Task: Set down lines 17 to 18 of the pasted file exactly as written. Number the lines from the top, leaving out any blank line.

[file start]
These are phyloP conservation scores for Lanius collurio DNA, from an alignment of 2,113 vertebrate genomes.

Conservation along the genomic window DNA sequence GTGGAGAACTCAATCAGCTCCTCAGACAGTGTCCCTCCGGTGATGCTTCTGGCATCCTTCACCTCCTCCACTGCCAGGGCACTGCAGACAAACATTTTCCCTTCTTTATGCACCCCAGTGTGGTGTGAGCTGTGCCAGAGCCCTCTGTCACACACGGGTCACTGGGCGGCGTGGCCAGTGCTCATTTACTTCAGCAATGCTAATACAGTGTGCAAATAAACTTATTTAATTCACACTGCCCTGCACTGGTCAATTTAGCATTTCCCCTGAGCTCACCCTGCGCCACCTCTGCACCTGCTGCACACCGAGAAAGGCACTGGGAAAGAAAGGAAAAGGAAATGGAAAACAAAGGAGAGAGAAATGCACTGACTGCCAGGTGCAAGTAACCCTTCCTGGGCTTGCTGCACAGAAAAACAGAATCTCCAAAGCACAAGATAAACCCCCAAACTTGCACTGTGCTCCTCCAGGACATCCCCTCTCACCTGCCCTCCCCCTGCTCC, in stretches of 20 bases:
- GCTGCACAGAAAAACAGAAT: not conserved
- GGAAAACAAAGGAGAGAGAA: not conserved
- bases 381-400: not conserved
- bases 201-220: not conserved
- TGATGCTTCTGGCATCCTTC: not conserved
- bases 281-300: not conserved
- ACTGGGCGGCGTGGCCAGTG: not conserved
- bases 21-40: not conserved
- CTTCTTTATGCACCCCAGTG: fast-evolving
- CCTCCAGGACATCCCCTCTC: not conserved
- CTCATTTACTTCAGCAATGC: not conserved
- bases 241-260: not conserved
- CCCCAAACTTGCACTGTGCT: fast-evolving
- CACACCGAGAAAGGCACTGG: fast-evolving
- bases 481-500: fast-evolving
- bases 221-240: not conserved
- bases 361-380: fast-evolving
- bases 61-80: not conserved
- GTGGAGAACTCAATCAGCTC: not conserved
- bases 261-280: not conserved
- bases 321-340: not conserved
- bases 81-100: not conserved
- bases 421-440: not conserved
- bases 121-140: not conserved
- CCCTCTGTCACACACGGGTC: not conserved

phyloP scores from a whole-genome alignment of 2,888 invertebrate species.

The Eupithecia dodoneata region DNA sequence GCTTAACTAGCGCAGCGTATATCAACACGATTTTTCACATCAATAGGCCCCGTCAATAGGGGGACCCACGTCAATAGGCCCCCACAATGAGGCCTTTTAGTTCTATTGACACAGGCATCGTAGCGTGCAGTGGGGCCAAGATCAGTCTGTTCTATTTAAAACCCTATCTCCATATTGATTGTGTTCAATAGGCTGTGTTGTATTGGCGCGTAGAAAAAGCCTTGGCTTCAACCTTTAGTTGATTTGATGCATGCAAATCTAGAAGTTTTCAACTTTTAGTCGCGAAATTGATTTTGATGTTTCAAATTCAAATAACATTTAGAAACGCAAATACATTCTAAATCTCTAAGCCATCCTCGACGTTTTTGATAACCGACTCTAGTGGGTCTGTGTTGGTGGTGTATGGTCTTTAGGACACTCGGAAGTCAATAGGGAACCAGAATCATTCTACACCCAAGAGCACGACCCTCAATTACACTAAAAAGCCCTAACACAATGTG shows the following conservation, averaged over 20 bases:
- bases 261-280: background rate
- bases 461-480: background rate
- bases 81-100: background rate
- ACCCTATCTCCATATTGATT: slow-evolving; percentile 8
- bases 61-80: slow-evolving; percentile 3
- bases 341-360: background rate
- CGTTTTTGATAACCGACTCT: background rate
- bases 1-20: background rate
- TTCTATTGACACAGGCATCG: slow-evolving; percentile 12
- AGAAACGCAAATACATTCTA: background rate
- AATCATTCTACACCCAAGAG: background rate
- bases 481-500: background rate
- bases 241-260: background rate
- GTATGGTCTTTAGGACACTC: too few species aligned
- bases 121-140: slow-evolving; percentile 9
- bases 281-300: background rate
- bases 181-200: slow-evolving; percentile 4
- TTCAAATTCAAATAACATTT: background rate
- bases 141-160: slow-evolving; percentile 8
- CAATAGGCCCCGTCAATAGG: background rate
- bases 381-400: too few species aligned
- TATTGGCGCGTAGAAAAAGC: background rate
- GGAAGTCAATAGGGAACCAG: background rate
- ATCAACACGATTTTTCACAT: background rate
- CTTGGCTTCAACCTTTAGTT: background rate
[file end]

- bases 481-500: fast-evolving
- bases 221-240: not conserved